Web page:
Project Framework - Explained
What is a Project Framework?
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Table of ContentsWhat is a Project Management Framework?What are the Most Common Project Management Frameworks?
What is a Project Management Framework?
Project management framework (PM framework) is a structural demonstration that incorporates the various tasks, processes, resources, tools (such as technology). It is generally used as a tool to plan the various phases of the project through any number of methodologies.
It is also a tool for presenting the project to the various stakeholders and the project team.
What are the Most Common Project Management Frameworks?
The most common project management frameworks are:
- Waterfall Project Management - This is a more traditional approach to project management. The project happens in sequences, where one phase is completed before another begins.
- PRINCE2 - PRINCE2 is a combination of the the original PROMPTII method and IBM's MITP (Managing the Implementation of the Total Project) methodology. This process is focused on product production and places a great deal of emphasis on the planning process and establishing standards and requirements for the project.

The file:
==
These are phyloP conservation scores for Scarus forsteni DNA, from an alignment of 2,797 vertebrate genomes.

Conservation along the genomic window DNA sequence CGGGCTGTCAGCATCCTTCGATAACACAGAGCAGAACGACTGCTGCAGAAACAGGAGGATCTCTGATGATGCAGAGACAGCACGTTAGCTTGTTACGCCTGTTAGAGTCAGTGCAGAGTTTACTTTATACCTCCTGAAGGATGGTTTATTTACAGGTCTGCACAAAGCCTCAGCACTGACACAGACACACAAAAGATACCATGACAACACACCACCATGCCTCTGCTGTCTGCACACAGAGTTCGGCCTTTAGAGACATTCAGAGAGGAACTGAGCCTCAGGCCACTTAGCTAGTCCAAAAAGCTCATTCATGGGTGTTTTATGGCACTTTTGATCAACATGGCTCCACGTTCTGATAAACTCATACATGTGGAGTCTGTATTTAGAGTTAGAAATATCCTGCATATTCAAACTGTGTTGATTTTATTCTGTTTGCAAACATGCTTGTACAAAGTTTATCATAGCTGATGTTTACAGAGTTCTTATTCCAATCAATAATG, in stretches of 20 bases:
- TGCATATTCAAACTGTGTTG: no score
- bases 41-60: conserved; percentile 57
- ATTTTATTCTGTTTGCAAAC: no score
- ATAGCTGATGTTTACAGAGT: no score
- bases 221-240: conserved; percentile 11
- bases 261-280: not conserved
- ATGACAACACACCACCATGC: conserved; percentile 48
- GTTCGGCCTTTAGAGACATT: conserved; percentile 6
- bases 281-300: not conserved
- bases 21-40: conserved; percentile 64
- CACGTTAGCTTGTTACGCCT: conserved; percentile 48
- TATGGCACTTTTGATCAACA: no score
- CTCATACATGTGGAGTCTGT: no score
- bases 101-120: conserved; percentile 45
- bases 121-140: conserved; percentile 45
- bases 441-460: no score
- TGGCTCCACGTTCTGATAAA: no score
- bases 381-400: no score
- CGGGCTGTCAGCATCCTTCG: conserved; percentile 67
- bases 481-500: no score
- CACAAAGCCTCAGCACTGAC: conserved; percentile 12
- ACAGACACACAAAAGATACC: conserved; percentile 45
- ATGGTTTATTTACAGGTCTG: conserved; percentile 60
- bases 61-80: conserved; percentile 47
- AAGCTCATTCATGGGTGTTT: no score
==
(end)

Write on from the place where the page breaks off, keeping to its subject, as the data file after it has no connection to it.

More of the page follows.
- Agile (Scrum) - Agile project management promotes flexibility in the project to allow for adaptation and change throughout the development process. The method breaks down projects into small pieces that are completed in work sessions from the design to quality assurance (QA) tasks. These sessions are often called “sprints”, which are commonly used in the Agile development method known as Scrum. The scrum the completed tasks are demonstrated to stakeholders at the end of the sprint cycle, testing is done, and a new sprint begins.
- Critical Chain Project Management (CCPM) - Critical chain project management places emphasis on the efficient and effective allocation of resources to specific tasks in the project. The ideas is that this allows the project team to deal with uncertainties inherent in managing projects.
- Lean Project Management - This is a project management framework focusing on the limitation of waste through efficiency (standardization, compatibility, safety, repeatability, interoperability, and quality) in the production process. It often uses the the six sigma methodology of quality improvement. An example of the lean methodology is the Kansan Approach.
- Extreme Project Management/Megaproject (XPM) - This methodology is used on very complex projects that change rapidly and frequently throughout the project. It focuses on stakeholder expectations.